Set in present day New York City, "Happy Hour" is a literate and often funny story of love and how to receive it. Tulley, a once-promising literary star now biding his time as an ... See full summary »
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Harry Connick Jr.
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A troubled veteran of World War I named Joe Delaney struggles to write a history of the Marine company in which he served. In the nightmare of war, each man is defined by a singular moment ... See full summary »
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John De Bello
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Set in present day New York City, "Happy Hour" is a literate and often funny story of love and how to receive it. Tulley, a once-promising literary star now biding his time as an advertising copy editor, moves from cynicism to acceptance as he secretly hopes to write a great novel only to learn that his life of booze will end all too soon. Levine, his best friend and Natalie, the woman who might have saved him, suffer the pain of Tulley's anger and rejection. Written by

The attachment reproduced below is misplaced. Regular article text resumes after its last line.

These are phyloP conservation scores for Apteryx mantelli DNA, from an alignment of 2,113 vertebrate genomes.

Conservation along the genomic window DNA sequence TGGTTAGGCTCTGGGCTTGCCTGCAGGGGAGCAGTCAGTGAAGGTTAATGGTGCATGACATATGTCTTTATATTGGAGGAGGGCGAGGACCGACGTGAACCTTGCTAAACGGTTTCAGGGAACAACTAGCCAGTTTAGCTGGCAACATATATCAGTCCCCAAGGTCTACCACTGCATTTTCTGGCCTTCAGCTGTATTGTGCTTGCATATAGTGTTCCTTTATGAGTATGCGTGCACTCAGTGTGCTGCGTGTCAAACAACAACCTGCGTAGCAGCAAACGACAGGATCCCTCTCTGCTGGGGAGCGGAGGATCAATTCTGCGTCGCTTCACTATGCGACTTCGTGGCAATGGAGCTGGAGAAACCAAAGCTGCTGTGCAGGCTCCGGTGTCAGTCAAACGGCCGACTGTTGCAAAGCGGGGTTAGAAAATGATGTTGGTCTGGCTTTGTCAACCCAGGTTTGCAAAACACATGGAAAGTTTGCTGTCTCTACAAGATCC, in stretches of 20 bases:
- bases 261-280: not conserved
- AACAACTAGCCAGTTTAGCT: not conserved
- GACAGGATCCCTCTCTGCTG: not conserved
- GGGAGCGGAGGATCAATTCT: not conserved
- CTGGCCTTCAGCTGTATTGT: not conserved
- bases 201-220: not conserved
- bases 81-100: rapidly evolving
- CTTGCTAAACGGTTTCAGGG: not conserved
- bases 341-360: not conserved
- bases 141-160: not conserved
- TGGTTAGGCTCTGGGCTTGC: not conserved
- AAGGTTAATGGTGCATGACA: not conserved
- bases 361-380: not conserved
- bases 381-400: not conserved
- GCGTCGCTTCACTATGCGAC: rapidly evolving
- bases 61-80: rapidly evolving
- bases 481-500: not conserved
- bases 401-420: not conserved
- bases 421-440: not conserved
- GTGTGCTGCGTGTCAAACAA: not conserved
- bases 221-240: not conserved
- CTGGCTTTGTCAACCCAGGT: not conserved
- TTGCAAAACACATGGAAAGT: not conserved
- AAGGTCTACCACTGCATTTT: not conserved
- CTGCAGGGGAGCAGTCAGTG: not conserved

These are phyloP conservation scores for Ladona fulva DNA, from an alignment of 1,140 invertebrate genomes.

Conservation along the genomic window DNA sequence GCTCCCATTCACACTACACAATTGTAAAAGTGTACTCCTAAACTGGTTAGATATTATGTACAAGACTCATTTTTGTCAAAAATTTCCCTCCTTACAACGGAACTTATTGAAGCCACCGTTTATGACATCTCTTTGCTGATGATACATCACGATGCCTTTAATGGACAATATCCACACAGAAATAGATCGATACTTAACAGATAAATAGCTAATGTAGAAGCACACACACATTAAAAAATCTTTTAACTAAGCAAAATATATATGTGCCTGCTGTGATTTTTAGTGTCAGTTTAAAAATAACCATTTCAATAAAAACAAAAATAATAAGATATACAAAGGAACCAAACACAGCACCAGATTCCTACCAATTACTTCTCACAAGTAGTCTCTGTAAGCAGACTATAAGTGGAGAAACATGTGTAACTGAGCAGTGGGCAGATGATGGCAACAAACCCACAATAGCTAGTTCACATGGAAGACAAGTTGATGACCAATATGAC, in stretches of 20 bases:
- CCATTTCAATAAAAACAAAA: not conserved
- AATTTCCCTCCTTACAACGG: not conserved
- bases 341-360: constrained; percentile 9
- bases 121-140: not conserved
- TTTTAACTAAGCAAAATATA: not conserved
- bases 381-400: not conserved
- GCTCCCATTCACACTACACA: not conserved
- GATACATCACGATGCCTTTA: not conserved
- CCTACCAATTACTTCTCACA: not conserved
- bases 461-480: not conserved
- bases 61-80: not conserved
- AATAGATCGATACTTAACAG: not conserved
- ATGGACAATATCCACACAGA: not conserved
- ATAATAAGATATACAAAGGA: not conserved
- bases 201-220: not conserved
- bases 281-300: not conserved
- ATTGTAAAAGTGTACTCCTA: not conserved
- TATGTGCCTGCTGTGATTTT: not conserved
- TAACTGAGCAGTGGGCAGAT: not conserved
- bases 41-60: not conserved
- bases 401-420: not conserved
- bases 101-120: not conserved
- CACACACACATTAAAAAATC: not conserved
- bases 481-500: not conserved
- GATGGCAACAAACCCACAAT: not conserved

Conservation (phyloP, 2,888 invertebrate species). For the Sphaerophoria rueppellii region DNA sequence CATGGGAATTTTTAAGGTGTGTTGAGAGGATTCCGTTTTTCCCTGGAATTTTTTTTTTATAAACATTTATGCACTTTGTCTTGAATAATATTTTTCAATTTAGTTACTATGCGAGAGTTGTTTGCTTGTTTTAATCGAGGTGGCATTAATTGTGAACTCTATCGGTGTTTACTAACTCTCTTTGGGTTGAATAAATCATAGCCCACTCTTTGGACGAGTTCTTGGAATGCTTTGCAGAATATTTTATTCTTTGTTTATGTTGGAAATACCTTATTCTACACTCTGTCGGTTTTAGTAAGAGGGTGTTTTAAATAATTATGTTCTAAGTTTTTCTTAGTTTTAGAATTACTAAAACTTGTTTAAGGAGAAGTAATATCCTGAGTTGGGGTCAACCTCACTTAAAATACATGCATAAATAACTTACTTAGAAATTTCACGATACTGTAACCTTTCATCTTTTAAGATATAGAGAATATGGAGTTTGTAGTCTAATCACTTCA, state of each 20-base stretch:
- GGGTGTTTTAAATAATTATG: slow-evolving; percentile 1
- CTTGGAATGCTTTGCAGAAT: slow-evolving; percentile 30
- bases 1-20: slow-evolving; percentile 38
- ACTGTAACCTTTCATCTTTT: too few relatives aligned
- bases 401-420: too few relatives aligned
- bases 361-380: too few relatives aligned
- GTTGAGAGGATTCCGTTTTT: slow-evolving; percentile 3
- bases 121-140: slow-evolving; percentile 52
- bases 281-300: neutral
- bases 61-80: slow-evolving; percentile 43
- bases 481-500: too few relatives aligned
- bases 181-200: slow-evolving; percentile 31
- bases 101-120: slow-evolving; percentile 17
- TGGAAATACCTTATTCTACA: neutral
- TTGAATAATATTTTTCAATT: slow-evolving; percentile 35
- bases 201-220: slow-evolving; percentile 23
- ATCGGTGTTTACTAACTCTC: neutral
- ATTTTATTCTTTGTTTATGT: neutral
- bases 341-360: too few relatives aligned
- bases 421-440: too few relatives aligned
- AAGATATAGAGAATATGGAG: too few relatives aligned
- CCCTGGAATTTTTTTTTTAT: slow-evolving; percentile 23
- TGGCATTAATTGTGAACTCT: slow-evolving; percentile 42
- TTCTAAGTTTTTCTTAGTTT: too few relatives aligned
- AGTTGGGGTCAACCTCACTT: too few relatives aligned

After some time in the movie, Levine asks: "I don't suppose she has a sister", and Tulley answers: "Three brothers". The line: "I can't catch a break. What's her mother like?" was totally improvised. That's why Tulley almost chokes on the bourbon. See more »
A fine blend of tragedy and comedy with an excellent script and acting.
I saw this film at the Austin Film Festival and enjoyed it immensely. It is much superior to most Hollywood schlock and slash. It has a literate script, interesting characters, witty banter, and a fine blend of tragedy and comedy (or was it comedy and tragedy?) that is difficult to finesse. Although some of the subject matter is dark, it remains comic -- not in the broad, rowdy M*A*S*H sense, but in a charming, everyday, real-life sense. The film's courage to be honest about how someone's self-inflicted tragedy doesn't necessarily consume everyone around him was refreshing, and the life-goes-on message is honest and not cliched. There are fine lead performances by Anthony LaPaglia, Eric Stoltz, and Caroleen Feeney, and a great turn as a comic villain by Tom Sadoski. His comedy is wickedly balanced by a more darkly villainous Robert Vaughn. The tone of the film hangs in between, in tipsy harmony. This film deserves a well-publicized theater run. See it!
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